As a professor, are you permitted to prohibit Ph.D. students from joining your research group if you know they have a boy/girlfriend, are married, don't come in on weekends, who don't stay late, etc...?
The professor does not intend to make them work on stuff related to his/her research outside of normal working hours. Rather, the supervisor would like their students to be driven enough to study/read publications and books about topics outside their particular research program during those times.
That way, supposedly, by the time they graduate, they will be very well rounded, and also develop their own research programs in meaningful ways.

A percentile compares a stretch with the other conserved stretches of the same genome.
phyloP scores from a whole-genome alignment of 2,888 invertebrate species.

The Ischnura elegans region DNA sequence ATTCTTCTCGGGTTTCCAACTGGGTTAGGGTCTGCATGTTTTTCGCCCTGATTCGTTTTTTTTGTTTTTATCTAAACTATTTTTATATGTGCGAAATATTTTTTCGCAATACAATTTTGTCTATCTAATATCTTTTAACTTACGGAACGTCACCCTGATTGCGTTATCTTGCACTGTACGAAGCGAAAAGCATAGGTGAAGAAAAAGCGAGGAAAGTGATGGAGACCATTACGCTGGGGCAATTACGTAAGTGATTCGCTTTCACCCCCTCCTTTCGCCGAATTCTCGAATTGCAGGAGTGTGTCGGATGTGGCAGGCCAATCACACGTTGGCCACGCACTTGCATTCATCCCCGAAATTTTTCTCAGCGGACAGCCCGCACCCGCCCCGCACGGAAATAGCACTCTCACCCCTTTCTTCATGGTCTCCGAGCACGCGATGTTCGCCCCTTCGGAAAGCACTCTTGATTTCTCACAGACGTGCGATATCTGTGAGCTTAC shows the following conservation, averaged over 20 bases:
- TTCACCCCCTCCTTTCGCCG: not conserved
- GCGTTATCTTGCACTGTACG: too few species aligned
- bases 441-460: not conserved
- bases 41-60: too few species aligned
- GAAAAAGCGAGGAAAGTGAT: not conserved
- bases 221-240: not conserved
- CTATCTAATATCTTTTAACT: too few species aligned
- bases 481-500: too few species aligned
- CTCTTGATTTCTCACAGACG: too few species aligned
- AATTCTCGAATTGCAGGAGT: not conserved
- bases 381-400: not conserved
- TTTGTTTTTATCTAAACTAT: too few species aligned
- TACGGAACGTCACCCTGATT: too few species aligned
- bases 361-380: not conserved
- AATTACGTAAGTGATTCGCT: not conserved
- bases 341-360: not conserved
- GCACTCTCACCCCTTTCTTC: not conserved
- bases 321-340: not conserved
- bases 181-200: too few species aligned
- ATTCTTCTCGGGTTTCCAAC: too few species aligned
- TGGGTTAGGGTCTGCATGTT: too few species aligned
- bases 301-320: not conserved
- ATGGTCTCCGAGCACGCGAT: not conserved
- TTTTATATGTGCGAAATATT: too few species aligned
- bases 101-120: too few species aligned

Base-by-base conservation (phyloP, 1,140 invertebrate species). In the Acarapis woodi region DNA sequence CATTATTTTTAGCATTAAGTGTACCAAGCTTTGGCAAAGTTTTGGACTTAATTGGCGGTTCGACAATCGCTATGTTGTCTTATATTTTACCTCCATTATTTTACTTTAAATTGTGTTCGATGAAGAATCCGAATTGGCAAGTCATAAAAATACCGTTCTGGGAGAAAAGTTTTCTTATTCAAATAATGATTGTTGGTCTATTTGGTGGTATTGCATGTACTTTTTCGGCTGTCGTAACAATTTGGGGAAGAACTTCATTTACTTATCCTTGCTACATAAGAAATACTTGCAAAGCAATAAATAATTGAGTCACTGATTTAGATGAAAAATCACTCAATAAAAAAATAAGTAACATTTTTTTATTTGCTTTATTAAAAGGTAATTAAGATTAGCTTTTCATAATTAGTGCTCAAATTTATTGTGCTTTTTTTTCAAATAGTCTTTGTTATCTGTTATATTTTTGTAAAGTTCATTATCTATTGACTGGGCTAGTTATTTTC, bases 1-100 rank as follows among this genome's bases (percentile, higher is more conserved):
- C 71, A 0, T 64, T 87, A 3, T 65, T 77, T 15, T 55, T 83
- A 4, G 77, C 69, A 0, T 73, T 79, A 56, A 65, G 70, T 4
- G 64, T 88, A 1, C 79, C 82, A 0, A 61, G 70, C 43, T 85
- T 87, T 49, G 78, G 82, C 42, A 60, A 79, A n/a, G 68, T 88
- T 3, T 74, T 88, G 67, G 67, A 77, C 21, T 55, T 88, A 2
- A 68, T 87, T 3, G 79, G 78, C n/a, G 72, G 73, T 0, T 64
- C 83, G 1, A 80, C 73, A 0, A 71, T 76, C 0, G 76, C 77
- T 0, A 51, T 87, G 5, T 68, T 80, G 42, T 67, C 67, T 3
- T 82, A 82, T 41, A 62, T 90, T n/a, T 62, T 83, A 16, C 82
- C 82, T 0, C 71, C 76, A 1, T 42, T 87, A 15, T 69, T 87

Since I observe this behavior with a certain professor I know at a US university, I was wondering if that professor is liable for legal charges, which I could bring up to the dean.
One way I hear about how he "weeds" out the normal people is by telling them how much work it takes to succeed, and gives examples of previous "successful" students, and what their lifestyles were. I suppose he says something like: "this is how much you know from being an undergrad, this is how much you need to know to succeed in this field, here is a humongous list of topics you should know before you can competently do research with me, come back to me when you're ready." But I don't think that's all he does.... I think he intimidates prospective advisees with his demeanor, and so this fact along with his reputation leads to him select students who work day and night everyday.